Tennessee Vols glad 'physical' camp over

Tennessee Vols glad 'physical' camp over

August 21st, 2012 by Patrick Brown in Sports - College

Derek Dooley

Derek Dooley

Photo by Angela Lewis /Times Free Press.

KNOXVILLE -- After more than two weeks, a weeklong road trip and hours on the practice field, Tennessee's football team finally finished training camp Monday.

And no one in the Volunteers' program appears to be happier about it than coach Derek Dooley.

"Do I appear edgy right now?" he asked with a smirk after lacing sarcasm into his previous answer to a reporter's question. "How long have we talked about this stuff? We're ready to talk about the next opponent. You guys are, too."

The next opponent is North Carolina State in the Georgia Dome in Atlanta in 10 days. Though the preliminary work began sometime during the summer, the true preparation for the Wolfpack will begin this week. With game week approaching and fall-semester classes beginning Wednesday, Tennessee practices just once (Thursday) between now and next week.

Rajion Neal, likely the Vols' starting tailback, admitted he was "too ready" for the end of camp.

"I wouldn't go back and do it all over, I'll tell you that," he said. "We got to it. We were physical."

Two questions about Tennessee's depth chart were enough to make Dooley ponder aloud how many more he might have to "dance around." The coach suggested his defensive line and secondary lineups would continue evolving into the season. The Vols will release a depth chart Thursday.

"We don't really know who's going to be productive on game day," Dooley said. "All we can do is suspect. Ultimately they've got to go out there and prove it."

Neal said camp was more challenging than in past years because of what the Vols feel they must prove.

"A lot of guys had a big chip on their shoulder," he said. "Nobody's dwelling on the past, but we all still kind of had that in the back of our minds how last season ended. A lot of guys came out ready to play.

"We had a great sense of urgency to be out there and want to learn and wanting to get this turned around quickly."

Theme song?

The Haslam Field speakers blared music during the early part of practice for the first time this month, as Dooley responded to players' requests for the artificial energizer. Dooley indicated the Vols had earned the "privilege" of in-practice music much like their night off from practice at Milligan College last week.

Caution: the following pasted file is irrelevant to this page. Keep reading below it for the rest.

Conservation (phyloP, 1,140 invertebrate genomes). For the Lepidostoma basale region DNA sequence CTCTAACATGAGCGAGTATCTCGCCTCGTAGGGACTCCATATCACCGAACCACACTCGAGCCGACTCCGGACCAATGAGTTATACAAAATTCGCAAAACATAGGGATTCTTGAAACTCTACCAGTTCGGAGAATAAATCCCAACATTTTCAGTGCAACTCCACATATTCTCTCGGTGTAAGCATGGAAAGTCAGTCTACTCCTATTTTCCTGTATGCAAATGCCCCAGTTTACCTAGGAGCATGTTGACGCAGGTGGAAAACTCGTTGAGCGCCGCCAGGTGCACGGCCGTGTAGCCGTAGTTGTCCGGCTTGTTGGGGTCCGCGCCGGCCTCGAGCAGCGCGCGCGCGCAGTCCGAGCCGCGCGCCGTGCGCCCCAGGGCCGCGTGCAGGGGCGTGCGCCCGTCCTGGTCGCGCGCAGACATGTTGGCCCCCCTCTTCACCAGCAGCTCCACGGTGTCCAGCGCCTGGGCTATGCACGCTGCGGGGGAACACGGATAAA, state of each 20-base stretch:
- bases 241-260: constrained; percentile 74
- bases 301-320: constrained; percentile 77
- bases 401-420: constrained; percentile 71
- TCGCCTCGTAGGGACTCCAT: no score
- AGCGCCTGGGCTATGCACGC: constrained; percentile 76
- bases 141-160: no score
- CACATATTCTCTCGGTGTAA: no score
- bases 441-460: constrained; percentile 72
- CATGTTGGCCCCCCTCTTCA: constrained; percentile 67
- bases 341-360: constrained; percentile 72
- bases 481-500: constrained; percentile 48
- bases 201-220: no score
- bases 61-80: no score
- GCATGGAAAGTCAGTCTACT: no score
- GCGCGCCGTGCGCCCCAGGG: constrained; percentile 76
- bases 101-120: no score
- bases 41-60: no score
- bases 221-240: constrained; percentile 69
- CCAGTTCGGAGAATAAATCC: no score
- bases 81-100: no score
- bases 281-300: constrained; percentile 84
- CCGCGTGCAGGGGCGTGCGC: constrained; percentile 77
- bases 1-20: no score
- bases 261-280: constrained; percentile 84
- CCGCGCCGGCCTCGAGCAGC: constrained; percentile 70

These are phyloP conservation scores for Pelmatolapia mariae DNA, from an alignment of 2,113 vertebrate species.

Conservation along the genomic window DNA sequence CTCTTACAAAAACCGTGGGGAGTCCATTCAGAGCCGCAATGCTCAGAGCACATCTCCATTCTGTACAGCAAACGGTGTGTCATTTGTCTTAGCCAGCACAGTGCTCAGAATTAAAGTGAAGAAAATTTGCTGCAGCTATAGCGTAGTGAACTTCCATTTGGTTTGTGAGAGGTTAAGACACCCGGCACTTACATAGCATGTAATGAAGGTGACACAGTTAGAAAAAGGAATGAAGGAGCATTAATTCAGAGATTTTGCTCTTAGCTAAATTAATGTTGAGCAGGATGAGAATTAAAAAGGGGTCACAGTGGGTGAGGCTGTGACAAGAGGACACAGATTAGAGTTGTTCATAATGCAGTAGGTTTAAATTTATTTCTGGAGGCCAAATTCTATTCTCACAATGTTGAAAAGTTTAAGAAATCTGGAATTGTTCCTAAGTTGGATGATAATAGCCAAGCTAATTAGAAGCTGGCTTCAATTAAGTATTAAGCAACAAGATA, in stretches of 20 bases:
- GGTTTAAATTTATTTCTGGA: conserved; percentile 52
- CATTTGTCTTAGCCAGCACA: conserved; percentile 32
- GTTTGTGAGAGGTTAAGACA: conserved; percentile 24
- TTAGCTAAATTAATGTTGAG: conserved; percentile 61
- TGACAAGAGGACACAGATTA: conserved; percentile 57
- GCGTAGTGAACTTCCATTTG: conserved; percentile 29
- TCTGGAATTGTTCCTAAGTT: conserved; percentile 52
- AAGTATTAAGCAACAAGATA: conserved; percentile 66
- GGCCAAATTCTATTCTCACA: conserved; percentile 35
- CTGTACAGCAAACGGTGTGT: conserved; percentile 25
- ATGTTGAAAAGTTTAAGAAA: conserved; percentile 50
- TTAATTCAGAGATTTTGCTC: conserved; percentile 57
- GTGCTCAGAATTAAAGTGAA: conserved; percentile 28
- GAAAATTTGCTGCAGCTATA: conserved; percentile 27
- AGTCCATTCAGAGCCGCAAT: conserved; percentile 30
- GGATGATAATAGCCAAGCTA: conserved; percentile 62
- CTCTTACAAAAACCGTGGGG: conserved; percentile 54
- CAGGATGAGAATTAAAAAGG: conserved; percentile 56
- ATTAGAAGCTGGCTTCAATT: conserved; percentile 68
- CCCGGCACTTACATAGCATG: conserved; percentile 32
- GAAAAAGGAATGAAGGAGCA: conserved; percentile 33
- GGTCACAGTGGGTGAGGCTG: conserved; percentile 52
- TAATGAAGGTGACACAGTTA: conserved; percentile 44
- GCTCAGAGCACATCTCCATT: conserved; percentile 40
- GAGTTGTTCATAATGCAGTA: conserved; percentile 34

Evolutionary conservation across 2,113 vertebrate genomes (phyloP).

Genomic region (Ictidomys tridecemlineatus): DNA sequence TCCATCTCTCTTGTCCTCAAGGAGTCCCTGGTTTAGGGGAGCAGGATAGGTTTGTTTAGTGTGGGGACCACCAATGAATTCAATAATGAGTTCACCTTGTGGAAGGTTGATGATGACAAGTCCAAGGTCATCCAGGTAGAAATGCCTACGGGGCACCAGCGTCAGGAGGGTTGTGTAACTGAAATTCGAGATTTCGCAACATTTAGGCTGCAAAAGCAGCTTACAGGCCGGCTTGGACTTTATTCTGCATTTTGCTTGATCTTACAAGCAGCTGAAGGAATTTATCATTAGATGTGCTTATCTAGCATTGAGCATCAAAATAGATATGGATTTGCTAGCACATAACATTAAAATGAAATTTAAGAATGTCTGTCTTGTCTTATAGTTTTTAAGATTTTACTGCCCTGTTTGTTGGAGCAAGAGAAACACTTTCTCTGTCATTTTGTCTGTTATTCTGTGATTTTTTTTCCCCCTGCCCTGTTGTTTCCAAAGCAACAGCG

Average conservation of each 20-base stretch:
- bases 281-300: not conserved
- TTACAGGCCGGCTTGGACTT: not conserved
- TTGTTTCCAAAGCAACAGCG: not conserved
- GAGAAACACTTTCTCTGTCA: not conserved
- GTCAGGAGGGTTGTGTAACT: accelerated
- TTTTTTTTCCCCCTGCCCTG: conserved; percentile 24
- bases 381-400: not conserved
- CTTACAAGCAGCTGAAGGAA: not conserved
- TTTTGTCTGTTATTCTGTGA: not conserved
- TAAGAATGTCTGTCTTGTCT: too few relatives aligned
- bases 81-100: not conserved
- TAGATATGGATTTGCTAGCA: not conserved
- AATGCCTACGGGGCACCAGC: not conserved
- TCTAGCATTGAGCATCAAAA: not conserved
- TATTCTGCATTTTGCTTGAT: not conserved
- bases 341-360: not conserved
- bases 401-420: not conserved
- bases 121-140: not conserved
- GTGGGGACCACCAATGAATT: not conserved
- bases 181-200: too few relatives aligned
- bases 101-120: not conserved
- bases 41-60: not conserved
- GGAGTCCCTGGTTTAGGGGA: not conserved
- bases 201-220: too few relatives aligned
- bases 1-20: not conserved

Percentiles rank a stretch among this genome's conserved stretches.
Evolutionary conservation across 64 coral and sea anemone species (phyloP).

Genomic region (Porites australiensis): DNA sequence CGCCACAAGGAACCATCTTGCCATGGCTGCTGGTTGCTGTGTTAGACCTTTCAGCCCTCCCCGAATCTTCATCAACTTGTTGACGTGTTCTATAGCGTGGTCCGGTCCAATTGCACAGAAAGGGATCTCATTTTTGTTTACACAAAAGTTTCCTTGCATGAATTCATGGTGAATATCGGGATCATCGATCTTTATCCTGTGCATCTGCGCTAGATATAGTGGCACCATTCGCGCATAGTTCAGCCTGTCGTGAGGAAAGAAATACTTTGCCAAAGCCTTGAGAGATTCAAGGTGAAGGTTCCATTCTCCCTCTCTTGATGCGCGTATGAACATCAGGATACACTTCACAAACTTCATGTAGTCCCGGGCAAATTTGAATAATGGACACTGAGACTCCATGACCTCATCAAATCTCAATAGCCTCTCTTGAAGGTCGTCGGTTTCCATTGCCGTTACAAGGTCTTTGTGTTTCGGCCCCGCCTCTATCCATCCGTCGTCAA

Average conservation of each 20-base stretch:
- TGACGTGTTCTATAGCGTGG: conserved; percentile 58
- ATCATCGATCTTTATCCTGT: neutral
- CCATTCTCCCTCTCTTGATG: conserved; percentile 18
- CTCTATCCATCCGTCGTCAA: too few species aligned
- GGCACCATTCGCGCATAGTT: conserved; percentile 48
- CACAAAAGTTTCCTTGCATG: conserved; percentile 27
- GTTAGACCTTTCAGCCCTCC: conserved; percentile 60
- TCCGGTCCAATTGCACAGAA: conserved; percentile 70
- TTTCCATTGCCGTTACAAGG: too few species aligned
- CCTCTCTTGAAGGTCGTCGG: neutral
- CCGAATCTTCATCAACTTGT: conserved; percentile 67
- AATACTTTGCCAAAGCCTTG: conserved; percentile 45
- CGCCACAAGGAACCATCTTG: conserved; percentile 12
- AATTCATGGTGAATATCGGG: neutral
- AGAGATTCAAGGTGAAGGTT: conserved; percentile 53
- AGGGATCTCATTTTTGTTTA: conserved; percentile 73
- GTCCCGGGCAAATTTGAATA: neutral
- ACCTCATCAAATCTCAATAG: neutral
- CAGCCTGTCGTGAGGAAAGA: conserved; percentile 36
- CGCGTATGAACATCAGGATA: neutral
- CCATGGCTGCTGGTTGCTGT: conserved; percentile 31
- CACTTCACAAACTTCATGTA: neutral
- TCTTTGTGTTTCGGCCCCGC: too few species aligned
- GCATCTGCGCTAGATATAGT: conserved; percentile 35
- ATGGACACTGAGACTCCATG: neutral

Tennessee used music during practices last year.

The playlist included mostly rap music, but Sam Cooke's 1964 "A Change Is Going To Come" jumped out since it was such a change of pace. It turns out the tune is more or less a theme song for the Vols. Unsurprisingly, the idea originated with senior linebacker Herman Lathers, who listened to the song as a pick-me-up during the injury-filled past year of his career.

"It's just to remind the guys we're not going back to the way things used to be," Lathers explained. "There's going to be a change this year. We're just putting Tennessee back where Tennessee needs to be."


Though the last to arrive, Quenshaun Watson was the first freshman tailback to earn unprompted compliments from Dooley with his play. The 5-foot-9, 175-pound dreadlocked speedster scored a touchdown in each of the Vols' two scrimmages, including a 61-yard burst in the first one.

Watson won Georgia's Class AAAA 100-meter dash in May and enrolled at Tennessee in July.

"He's a little light, and this is all new to him," Dooley said. "It probably would have helped him had he been here in the first session and gotten another five weeks of training, but he's got good skill sets. He's fast and elusive [and] instinctive."

Tennessee's tailback class is one fewer now with Davante Bourque's departure. His father, Kirk Landry, told the Crowley (La.) Post Signal that his son was transferring to Pearl River Community College in Mississippi. Bourque left the Vols before they headed to Milligan to return home following the death of his son's grandfather.

"There were just a lot of broken promises," Landry told the paper. "He was homesick and they didn't help it any by not being truthful when they were recruiting him. He was at the point where he wanted to just give up football, but I urged him to stick it out.

"I wasn't happy at all when he told me he was coming home. Everything that was going on had him so messed up in the head. He wasn't able to concentrate on football -- that's how frustrated they had him up in Knoxville."

Bourque was a four-star prospect who signed with Tennessee after reneging on commitments to LSU and Texas A&M.

Contact Patrick Brown at pbrown@timesfreepress.com or 901-581-7288. Follow him on Twitter at twitter.com/patrickbrowntfp.